Daniel Chancellor’s sample weekly schedule for his 10-year-old son started out earnestly—reflecting the hopes of so many parents who suddenly found themselves isolated at home with their children, often while juggling full-time jobs.
Monday included blocks for chores, creativity, outdoor time and “lunch and learn.”
Things started unraveling Wednesday, with entries including “Just try not to make a mess” and “No, you can’t use my phone.”
By Friday? “Please find something to do in another room and just let us work. here is $100. please,” followed by five hours of screen time.
Millions of American parents heading into another week of schooling their children from home are learning a difficult lesson: The kids are winning.
Mr. Chancellor, a 35-year-old Orlando, Fla., resident who does marketing for the National Restaurant Association, says he’s working hard to avoid the “Friday” on the somewhat satirical schedule he posted on social media. He and his wife are striving to make most days look like Monday or Tuesday but they allow for some improvisation. “During lunch time he wants us to come out and just pelt him with water balloons,” he says.
With school closures now past their second week, Mr. Chancellor says, “I’m thankful to report that Elijah’s not screening for 12 hours a day just yet. I refuse to comment about how much money I may or may not have offered him to watch ‘Frozen 2’ in the garage with headphones on to give us a break.”
Sample schedules began making the rounds as soon as the closures were announced, circulating in newly formed Facebook groups like Parenting Under Quarantine and Coronavirus Coping for Parents and Kids.
The memes spread just as quickly.
“Homeschooling is going well. Two students suspended for fighting and one teacher fired for drinking on the job,” reads one commonly shared one.
“If you see me talking to myself this week, mind your business. I’m having a parent teacher conference,” says another.
Derek Coburn, father of 10-year-old Dexter and 7-year-old Caleb, has revised his schedule a few times. “We are actually on our third schedule now,” says Mr. Coburn, a 43-year-old in Washington, D.C., who runs a wealth-management business. “The first two didn’t work out all that well.” The current schedule has slots for journal writing, exercise and chores—along with free time and family fun.
Not to be forgotten: the kids’ daily 12 p.m. dance party with their friends on Zoom.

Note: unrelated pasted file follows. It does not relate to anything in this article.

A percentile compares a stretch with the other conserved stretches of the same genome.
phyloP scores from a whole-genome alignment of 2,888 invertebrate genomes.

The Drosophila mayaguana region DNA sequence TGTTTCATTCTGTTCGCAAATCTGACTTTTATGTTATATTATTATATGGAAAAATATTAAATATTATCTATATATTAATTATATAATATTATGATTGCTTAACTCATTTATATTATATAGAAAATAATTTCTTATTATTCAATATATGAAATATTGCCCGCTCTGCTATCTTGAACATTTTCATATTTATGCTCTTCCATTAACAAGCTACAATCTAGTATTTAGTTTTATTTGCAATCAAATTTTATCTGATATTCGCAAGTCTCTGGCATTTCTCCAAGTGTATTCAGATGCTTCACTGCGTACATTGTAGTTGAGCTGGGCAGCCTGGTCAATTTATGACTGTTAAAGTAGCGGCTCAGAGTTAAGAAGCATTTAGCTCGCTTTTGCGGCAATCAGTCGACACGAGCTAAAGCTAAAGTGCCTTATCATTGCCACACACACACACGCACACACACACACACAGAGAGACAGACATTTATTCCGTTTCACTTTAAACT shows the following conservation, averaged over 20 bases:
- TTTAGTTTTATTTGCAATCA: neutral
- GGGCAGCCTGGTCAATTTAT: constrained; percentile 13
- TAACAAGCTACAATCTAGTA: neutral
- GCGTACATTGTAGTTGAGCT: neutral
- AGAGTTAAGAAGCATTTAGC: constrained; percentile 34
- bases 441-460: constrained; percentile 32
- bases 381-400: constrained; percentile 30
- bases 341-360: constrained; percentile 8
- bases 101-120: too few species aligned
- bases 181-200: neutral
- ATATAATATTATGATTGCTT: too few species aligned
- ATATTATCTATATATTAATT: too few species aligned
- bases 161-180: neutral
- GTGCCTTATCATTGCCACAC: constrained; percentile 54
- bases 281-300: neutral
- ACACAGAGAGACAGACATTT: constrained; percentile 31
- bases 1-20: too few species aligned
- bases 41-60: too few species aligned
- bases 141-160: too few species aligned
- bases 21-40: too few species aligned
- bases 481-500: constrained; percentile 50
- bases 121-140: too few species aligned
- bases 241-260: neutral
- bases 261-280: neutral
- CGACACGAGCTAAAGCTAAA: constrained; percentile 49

He and his wife, Melanie Coburn, admit to resorting to bribery sometimes. During one stretch when they both did a lunch call, they told the boys that they could play videogames for 45 minutes if they first did schoolwork for 45 minutes.
“We had a predominantly interruption-free business lunch,” he says.
Rather than setting a schedule, Whitney Glockner Black, gives her three boys, ages 4 to 9, certain things they need to do at some point during the day. The 45-year-old director of marketing and communications for a San Francisco-based consumer cybersecurity company, moved to her mom’s house in Sonoma County this month with her husband, sons, cat and 10-week-old puppy. “We’re just trying to maintain social order in our house,” she says.
She also came up with some ground rules. Among them: Don’t graze on snacks, do chores and don’t get hurt.
Added a few days later: Anything used as a weapon will be confiscated.
“We found [the boys] in my dad’s garage using golf clubs as swords,” she says.
Natasha Kamrani, who has a 16-year-old son and 17-year-old daughter, found the serious schedules popping up on social media were more designed for younger kids. So she came up with her own sample schedule for teenagers: 11 a.m., wake up; 11:30, yell upstairs to mom that you’re hungry while she’s on a work Zoom call; 12:15, complain about the food.
She was only half-joking. “It’s pretty much just what actually happens in our household,” she says.
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Then there’s the family fight from 6:30 to 7 p.m. “In the morning there’s a lot of eye-rolling,” says Ms. Kamrani, a 51-year-old Nashville, Tenn., resident who does full-time education advocacy. “In the afternoon, we just hide from each other. In the evenings, it’s just like we can’t do it anymore.”
Amber Sparks, a 42-year-old writer who has a day job for a labor federation, thought she had the magic weapon for occupying her 4-year-old daughter, Isadora: “Frozen” and “Frozen 2,” both streaming on Disney+.
Her schedule at one point this month included blocks of time for both movies during the day, followed by another screening of “Frozen 2” in the evening.
There was only one problem. Her daughter had grown cold on “Frozen.”
“I’m so shocked. I actually feel a little bit betrayed,” says the Washington, D.C., resident. “I’ve had to let her watch things like this god-awful mermaid adventure show that she loves.”
She finds other educational material online to buy her a good 10 to 15 minutes to work uninterrupted. “Some people are really upset about the idea of screen time,” she says. “I feel lucky that I made my peace with it a long time ago. I feel way less guilty about it.”
Anna Sedelmaier started out with charts and plans and Bingo “incentive” boards for her 4- and 9-year-old sons, Charlie and Gavin.
By the end of one day she found herself locked in a room by herself watching “The Office” while Charlie and Gavin “beat the crap out of each other with plastic lightsabers in the basement.”
“I kind of gave up on the idea of a schedule,” says Ms. Sedelmaier, a criminal prosecutor in Chicago who is primarily working from home now. “We just have goals for the day.”
The meticulously plotted schedules of other parents circulating still makes her a little anxious, she says. “Kids in general are overscheduled,” she notes, and parents complain of the same. “So maybe now we can undo some of that ridiculousness.”
Write to Sumathi Reddy at firstname.lastname@example.org
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